BACKGROUND: Africans immigrants in the United States are the least-studied immigrant group, despite the research and policy efforts to address health disparities within immigrant communities. Although their healthcare experiences and needs are unique, they are often included in the "black" category, along with other phenotypically-similar groups. This process makes utilizing research data to make critical healthcare decisions specifically targeting African immigrants, difficult. The purpose of this Scoping Review was to examine extant information about African immigrant health in the U.S., in order to develop lines of inquiry using the identified knowledge-gaps. METHODS: Literature published in the English language between 1980 and 2016 were reviewed in five stages: (1) identification of the question and (b) relevant studies, (c) screening, (d) data extraction and synthesis, and (e) results. Databases used included EBSCO, ProQuest, PubMed, and Google Scholar (hand-search). The articles were reviewed according to title and abstract, and studies deemed relevant were reviewed as full-text articles. Data was extracted from the selected articles using the inductive approach, which was based on the comprehensive reading and interpretive analysis of the organically emerging themes. Finally, the results from the selected articles were presented in a narrative format. RESULTS: Culture, religion, and spirituality were identified as intertwined key contributors to the healthcare experiences of African immigrants. In addition, lack of culturally-competent healthcare, distrust, and complexity, of the U.S. health system, and the exorbitant cost of care, were identified as major healthcare access barriers. CONCLUSION: Knowledge about African immigrant health in the U.S. is scarce, with available literature mainly focusing on databases, which make it difficult to identify African immigrants. To our knowledge, this is the first Scoping Review pertaining to the healthcare experiences and needs of African immigrants in the U.S.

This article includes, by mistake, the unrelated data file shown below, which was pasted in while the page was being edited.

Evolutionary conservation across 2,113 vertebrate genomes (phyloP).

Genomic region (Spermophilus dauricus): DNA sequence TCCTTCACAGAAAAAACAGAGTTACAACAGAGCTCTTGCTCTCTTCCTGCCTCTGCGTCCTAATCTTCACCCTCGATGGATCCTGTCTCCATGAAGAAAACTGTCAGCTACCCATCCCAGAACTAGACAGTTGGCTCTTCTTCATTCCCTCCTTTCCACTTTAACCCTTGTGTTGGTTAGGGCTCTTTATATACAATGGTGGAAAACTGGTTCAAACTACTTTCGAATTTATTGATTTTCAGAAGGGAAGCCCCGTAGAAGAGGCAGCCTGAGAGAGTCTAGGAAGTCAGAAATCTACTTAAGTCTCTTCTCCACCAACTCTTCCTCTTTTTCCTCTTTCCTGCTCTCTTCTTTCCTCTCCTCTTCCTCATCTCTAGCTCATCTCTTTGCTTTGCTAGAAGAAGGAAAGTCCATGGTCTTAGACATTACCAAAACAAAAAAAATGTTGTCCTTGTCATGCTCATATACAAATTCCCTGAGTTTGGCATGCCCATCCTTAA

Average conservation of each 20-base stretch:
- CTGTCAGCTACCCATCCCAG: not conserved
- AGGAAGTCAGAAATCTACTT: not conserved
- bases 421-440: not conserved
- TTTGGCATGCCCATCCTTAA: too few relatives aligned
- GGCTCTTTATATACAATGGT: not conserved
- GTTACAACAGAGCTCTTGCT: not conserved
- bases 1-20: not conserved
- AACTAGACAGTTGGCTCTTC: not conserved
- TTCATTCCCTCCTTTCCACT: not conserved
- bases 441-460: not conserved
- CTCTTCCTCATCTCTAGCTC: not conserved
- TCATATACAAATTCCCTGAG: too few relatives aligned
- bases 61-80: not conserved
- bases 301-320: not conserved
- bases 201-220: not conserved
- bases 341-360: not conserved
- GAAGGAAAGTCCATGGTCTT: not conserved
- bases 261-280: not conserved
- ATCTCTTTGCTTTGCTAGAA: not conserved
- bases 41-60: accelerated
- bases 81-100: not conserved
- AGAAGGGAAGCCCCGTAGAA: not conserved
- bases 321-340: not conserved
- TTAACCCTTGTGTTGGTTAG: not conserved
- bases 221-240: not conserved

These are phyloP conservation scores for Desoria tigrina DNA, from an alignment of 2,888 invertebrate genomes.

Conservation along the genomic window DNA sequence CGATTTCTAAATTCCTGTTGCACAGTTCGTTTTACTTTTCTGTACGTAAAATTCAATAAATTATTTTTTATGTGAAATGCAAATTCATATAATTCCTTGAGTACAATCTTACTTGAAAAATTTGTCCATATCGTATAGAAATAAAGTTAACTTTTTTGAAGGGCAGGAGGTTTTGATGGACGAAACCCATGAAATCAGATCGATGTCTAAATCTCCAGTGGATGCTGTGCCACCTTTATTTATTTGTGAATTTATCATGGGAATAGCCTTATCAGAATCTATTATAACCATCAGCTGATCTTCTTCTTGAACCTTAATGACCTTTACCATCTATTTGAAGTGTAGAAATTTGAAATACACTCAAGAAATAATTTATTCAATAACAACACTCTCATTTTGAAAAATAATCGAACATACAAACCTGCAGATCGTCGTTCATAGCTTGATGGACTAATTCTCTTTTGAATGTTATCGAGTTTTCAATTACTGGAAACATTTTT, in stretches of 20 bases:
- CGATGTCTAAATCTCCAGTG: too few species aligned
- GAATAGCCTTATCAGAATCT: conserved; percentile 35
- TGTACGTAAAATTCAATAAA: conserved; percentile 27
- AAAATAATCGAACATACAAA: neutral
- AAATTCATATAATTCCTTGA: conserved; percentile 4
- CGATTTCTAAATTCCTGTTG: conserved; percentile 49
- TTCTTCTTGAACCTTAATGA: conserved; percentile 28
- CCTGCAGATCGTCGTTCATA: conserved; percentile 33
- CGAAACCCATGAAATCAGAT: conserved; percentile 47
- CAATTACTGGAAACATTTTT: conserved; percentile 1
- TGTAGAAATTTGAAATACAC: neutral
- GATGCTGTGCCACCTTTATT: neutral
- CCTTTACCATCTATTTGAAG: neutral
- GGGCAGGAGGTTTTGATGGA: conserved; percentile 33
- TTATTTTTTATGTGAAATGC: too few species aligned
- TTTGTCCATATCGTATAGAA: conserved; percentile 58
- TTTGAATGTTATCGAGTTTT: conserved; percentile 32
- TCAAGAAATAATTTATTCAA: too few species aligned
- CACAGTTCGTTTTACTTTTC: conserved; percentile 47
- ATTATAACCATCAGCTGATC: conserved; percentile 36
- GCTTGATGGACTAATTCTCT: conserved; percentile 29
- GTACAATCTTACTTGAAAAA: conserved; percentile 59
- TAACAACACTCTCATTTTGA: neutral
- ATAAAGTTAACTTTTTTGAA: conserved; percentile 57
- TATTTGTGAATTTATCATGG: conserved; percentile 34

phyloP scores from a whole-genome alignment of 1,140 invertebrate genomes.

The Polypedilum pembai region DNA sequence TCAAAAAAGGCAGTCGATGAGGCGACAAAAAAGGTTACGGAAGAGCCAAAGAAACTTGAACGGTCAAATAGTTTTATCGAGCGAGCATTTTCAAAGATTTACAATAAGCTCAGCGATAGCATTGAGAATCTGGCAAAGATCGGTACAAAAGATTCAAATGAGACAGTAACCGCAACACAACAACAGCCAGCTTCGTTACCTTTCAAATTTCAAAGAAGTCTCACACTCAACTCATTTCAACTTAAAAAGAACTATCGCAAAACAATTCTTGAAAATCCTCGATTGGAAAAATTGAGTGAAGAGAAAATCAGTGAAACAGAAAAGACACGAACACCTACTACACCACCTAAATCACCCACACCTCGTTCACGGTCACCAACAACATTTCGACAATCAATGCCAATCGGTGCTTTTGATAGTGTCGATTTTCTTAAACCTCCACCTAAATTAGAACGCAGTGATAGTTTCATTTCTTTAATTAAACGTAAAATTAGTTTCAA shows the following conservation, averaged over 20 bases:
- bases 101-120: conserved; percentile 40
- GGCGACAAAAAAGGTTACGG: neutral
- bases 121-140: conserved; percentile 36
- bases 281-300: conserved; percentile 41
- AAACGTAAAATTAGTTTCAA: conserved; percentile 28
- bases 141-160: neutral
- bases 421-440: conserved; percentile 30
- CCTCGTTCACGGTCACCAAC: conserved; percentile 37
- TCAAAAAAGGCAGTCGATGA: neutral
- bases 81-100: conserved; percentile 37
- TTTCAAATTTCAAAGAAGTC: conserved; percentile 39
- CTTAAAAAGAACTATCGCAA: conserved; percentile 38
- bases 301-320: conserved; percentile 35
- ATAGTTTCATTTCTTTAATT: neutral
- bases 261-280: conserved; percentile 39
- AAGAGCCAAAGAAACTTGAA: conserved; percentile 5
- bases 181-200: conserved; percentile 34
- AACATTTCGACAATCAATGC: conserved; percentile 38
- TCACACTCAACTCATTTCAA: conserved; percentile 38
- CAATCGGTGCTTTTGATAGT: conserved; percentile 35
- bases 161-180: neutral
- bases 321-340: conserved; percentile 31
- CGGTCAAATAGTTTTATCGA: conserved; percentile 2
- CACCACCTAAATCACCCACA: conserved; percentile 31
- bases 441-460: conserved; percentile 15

Assuntos
Atitude Frente a Saúde , Emigrantes e Imigrantes/psicologia , Necessidades e Demandas de Serviços de Saúde , África/etnologia , Emigrantes e Imigrantes/estatística & dados numéricos , Humanos , Estados Unidos
5.
BMC Public Health ; 20(1): 26, 2020 Jan 08.
Artigo em Inglês | MEDLINE | ID: mdl-31914967

RESUMO